Second tip is to minimise changes. All but one of the places I’ve blogged about have been just one mode of transport away cause I really can’t be arsed with the getting on and off all the time. If I was in a tricksy mood, I would make you guess which one required more than one mode of transport but I’m not – it was the Museum of Childhood in Bethnal Green. A classic example of how slinging makes life easier- meeting a friend there who lives near me she took the tube, toddler on back, and made it in half an hour. Burdened with a buggy and fearful of that difficult spiral staircase at Bank, I took the bus and twice as long. But generally speaking, I just get on one thing and stay on it. Admittedly, I do live in an area which has lots of easy transport links *engage smug mode* but also I’m prepared to have longer bus journeys (pack cheesey biscuits, juice and books) and further to walk to and from bus stops either end. It just seems easier – once you’re settled in that buggy area nothing is technically allowed to shift you. Except a wheelchair. And that hasn’t happened to us yet. I should point out that this is a recent change of attitude. In the olden days when Routemasters roamed the Earth, I had a travelcard and no baby and would frequently “bus-hop” from one Routemaster to another just to get past a traffic jam (it always seemed to be in Whitehall). But those were different times….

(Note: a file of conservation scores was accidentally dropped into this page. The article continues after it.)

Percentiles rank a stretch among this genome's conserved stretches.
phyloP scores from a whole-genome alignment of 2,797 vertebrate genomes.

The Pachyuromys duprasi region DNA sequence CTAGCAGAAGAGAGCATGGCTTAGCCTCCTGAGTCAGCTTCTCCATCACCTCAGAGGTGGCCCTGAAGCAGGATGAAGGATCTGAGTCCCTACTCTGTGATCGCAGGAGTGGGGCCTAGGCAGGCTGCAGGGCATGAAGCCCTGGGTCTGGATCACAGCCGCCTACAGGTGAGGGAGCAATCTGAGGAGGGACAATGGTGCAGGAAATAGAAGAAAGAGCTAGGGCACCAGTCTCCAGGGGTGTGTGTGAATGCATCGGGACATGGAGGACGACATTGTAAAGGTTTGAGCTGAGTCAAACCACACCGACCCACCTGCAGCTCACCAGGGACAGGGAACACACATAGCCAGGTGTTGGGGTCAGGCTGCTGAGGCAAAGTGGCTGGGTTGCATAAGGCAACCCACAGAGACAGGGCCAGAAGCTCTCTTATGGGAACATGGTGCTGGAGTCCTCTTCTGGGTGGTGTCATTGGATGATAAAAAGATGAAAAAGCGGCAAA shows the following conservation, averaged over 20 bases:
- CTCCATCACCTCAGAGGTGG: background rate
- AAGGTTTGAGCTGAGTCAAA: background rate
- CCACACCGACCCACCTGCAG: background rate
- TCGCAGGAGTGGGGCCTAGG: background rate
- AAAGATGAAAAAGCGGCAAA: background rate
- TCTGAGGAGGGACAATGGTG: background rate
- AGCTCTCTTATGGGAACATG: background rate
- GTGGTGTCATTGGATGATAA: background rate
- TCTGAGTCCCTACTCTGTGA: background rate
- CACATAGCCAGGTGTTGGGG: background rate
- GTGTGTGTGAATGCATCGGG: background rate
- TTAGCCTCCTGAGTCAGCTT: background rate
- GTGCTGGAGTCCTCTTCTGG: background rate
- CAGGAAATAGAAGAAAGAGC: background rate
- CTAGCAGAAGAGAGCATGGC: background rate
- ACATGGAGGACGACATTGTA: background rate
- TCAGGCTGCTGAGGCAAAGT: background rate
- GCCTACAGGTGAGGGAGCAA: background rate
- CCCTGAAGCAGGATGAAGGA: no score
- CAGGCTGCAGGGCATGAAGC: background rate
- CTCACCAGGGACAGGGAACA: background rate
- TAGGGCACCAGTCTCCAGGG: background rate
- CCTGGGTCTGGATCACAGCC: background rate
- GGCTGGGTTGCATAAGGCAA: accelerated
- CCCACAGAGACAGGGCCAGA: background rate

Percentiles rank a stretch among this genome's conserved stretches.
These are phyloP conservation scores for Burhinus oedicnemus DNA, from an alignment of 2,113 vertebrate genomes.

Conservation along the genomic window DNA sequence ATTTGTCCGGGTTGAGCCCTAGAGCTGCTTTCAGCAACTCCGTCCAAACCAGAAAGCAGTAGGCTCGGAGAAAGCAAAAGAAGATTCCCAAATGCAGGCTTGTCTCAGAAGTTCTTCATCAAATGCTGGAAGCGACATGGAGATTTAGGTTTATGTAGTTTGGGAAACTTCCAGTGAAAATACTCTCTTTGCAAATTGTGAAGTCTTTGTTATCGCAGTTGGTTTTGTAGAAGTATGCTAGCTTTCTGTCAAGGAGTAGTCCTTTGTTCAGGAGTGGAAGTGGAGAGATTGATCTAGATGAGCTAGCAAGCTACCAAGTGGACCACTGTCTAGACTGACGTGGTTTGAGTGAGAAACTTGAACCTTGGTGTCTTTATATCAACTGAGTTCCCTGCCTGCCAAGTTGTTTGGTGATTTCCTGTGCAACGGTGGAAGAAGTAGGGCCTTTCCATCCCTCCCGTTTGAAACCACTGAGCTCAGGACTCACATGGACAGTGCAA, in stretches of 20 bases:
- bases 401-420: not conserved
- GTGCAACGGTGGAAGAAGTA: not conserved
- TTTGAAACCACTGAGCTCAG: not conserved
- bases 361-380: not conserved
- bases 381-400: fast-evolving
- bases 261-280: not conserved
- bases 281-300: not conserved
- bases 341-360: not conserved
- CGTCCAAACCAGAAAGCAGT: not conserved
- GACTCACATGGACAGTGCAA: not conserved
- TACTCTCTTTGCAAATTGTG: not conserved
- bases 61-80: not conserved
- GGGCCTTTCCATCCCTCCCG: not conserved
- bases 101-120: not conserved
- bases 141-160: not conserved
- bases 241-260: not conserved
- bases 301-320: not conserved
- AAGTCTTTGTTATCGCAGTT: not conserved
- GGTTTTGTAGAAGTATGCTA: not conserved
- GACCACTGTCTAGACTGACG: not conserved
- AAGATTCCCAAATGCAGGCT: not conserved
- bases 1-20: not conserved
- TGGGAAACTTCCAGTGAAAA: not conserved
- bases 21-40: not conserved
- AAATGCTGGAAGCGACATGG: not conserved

So, buses! It’s ironic (in the Alanis) sense that I decided to write this post today because I had two bad bus experiences to and from the Transport Museum. Both times were a question of bad bus etiquette which I’ll share with you for your education and not because I’m ranting. No no. The first one started at the bus stop. There is always a sense of awkwardness when you’re at the bus stop and there’s another buggy there. It’s like you’re hoping the other buggy wants any bus but yours. If it was somewhere but London, you’d probably attempt a conversation with this other parent to establish whether or not they did want your bus but This Is London. And we do not do such things.
So, we were both waiting and along came the 59. We both moved to get on it. I let her go first because (good bus etiquette alert!) she was there first. She could see me coming on too but she parked the buggy lengthways across the buggy space. Now, that just doesn’t work. The only formation for two buggys in the space (as modelled by Roo and Luke above) is side by side, facing the window. Preferably with the toddler positioned out of reach of the big red button. So I just stood there for a bit and she didn’t get the hint. So I said “excuse me, sorry” (words you use a lot while taking a buggy on a bus) and eventually, she moved her buggy (it was more of a pram really, so I’ll assume she was a learner driver) so it was at a diagonal. Again, not ideal but I managed to get the buggy in. As previously discussed, it’s not a skinny model. But I did it, just.